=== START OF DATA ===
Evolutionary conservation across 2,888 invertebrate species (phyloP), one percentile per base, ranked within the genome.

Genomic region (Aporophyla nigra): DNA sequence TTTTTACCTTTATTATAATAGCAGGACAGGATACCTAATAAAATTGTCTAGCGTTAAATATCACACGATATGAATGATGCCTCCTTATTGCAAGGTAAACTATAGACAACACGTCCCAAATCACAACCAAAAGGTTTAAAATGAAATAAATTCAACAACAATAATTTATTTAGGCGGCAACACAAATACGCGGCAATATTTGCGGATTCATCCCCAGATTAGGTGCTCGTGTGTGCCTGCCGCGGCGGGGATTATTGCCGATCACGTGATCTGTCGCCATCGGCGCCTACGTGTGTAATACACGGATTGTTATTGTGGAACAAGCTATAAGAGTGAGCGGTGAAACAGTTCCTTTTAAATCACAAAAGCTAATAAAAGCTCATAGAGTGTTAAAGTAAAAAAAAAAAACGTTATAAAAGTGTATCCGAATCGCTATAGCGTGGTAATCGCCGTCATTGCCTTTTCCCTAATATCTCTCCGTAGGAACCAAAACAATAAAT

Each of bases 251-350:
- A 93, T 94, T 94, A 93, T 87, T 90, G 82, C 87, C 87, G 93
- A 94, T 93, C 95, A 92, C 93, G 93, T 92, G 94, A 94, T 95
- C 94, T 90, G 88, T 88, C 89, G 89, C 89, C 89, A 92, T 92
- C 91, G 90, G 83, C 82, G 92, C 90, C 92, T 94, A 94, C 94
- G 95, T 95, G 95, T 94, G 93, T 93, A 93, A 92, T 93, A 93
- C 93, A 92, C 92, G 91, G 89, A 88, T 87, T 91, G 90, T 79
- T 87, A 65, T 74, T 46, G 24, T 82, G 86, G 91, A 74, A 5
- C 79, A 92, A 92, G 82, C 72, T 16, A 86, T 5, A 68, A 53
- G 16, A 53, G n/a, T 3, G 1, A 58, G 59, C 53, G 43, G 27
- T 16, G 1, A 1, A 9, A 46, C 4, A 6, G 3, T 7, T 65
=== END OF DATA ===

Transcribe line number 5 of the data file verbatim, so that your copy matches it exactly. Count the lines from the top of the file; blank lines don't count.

- A 94, T 93, C 95, A 92, C 93, G 93, T 92, G 94, A 94, T 95